I spent the first 25 years of my life in New York City, so I know how hard it can be to get a taxi. If you're on the wrong avenue, or in the wrong neighborhood, you might never see one. And if you live in the outer boroughs, you can forget it. If you ever think you've seen a yellow cab in Queens you really should get your eyes checked. So thankfully there are tax-hailing apps like Hailo to make the process a little less hellish.
While the taxi-hailing market is heating up, Hailo appears positioned to make a big push in the new year. The London-based startup, which was founded in 2010, is set to raise a $30 million Series B round at a $140 million valuation, led most likely by Fred Wilson of NYC-based Union Square Ventures, according to a report by AllThingsD.
Hailo is a mobile network that matches passengers and licensed taxi drivers to help keep people from being stranded on deserted streets and keep taxi drivers busy. The Hailo Driver Network can be accessed via iPhone or Android apps and allow drivers to accept credit cards and factor in tipping options. The service is currently available in Dublin, London, Toronto, Boston, and Chicago. The service is also set to become available in New York City.
Hailo previously raised a $17 million round of Series A financing led by Accel Partners in March, after raising $3 million in seed funding from Wellington Partners and Atomico.
The new round would put Hailo's total funding above $50 million, just slightly ahead of Uber, the more well-known car service app in the US and heretofore better funded. Uber has raised a total of around $45 million, after it raised a $32 million Series B in December, led by Menlo Ventures, with participation from Amazon's Jeff Bezos, Goldman Sachs and Benchmark Capital.
Can Hailo beat Uber?
There are a number of other rival car services out there, competing with Hailo in the same space, including GroundLink, Flywheel, Taxi Magic and Getaround. But there is no doubt that it is looking to catch up to its biggest rival in the on demand taxi space: Uber.
Uber has the lead on Hailo in terms of time and operations, having been founded earlier, in March 2009, and being available in more cities. The San Francisco-based Uber has operations in Amsterdam, Atlanta, Boston, Chicago, Dallas, Denver, the Hamptons, London, Los Angeles, Minneapolis, New York City, Paris, Philadelphia, Phoenix, San Diego, San Francisco, Seattle, Sydney, Toronto and Washington D.C.
The service is also available in Napa, Orange County and Vancouver but the website says this is for "secret Ubers only," whatever that means.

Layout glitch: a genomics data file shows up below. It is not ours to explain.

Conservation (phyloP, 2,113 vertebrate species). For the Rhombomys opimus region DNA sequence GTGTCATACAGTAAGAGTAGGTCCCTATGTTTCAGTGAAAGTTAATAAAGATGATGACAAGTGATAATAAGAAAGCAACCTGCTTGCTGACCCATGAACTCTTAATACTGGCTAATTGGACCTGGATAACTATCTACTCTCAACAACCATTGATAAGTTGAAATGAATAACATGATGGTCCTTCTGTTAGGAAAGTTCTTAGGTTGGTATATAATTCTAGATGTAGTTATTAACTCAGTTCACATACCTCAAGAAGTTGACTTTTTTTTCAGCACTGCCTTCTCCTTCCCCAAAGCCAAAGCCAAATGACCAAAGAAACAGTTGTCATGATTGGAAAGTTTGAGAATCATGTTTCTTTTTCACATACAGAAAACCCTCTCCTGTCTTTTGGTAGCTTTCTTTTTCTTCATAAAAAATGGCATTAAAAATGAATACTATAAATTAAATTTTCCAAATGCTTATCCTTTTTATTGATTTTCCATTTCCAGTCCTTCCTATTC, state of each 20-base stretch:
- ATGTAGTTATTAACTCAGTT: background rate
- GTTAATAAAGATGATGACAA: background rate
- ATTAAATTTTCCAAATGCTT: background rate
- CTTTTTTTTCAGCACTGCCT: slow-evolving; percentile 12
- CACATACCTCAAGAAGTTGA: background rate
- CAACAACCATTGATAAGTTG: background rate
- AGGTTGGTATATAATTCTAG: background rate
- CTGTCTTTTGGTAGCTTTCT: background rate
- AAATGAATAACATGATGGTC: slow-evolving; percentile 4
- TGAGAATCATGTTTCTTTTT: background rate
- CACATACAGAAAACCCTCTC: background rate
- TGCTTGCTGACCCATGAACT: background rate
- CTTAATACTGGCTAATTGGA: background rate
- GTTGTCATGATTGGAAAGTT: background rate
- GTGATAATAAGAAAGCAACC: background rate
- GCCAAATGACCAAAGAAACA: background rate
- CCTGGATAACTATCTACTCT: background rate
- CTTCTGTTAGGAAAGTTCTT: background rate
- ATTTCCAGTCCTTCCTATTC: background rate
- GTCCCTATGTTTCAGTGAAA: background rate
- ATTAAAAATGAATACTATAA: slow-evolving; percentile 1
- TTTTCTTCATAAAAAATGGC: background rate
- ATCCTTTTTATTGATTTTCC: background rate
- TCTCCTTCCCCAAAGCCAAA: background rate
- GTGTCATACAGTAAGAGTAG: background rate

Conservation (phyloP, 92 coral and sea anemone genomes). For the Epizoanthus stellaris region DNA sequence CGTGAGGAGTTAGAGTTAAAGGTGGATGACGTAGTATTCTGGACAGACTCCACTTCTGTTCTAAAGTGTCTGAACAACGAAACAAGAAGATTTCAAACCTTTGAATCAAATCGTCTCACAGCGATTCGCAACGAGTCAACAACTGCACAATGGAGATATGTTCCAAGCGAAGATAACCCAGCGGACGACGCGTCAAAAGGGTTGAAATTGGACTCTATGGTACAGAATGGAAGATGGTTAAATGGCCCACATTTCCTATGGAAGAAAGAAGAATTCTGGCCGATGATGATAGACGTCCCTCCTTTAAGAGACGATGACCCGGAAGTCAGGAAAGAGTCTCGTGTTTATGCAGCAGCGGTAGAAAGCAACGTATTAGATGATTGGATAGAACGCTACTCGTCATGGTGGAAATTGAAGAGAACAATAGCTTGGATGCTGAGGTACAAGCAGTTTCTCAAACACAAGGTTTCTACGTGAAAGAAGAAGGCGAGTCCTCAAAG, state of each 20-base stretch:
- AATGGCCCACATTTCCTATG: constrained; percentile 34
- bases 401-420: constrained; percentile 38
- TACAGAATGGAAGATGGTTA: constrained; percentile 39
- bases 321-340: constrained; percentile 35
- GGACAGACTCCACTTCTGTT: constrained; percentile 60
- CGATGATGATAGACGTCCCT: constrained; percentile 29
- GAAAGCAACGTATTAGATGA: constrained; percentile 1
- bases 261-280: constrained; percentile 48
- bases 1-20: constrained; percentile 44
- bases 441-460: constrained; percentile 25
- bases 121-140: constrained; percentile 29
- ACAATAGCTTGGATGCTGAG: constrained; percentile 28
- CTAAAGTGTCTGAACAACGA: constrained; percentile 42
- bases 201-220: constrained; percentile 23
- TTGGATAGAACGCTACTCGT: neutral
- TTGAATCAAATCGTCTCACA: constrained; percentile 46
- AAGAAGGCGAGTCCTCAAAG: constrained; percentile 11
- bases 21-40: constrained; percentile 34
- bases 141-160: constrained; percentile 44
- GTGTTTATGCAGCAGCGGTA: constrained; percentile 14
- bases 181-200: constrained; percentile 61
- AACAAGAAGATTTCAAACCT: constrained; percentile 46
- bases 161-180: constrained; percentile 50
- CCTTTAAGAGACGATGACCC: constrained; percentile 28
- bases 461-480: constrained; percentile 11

While the two services seem very similar in what they do, though, there are some differences between them.
With Hailo, for those in need of a taxi, the app will tell them how close the nearest drivers are to their location, and they can then request a pickup. When the driver is nearing arrival, the app will ping them that the driver is close. Users can even rate drivers and see previous comments about their service. With Hailo, a passenger enters their credit card information once and the app will always use this information for payments-- but they have the choice if you wish to pay with cash.
Uber, on the other hand, is an application that allows users to request a black car from their mobile devices and will text the user when the car arrives. Once the car drops them off, their card is automatically charged, including the tip.
Each service has its advantages and disadvantages. While Uber can summon a car without needing it to be close to the person requesting it, Hailo has the upper hand in terms of price, as Uber charges a base fare for taking a car, plus a charge per mile. Hailo, as I said, charges standard taxi rates.
Uber, though, may be getting to some of the same territory as Hailo. In San Francisco, for example, Uber lists "Taxi" as one of its car options.
"No flagging or yelling required! Use Uber to request and pay for a taxi, at standard taxi rates plus a $1 booking fee. A 20% gratuity is automatically added for the driver," the site says.
The ability to request a taxi car is also available in Boston, Chicago and Toronto. And it will likely be coming to New York City shortly.
Just two weeks ago, though, the Commission voted to allow a year long pilot program that will let people in New York to use their phones to connect with yellow cab drivers.
"I can’t tell you how much it means to Uber to be able to work with leaders with a strong vision for innovation and progress. So please take a few minutes today to thank Mayor Bloomberg and Commissioner Yassky in the form of a tweet or a Facebook post. Send them some #UberNYCLove," Uber CEO Travis Kalanick wrote in a blogpost.
There is no word on whether Uber has any places cities to extend this option to more cities.
VatorNews reached out to Uber and Hailo but neither were available for comment.
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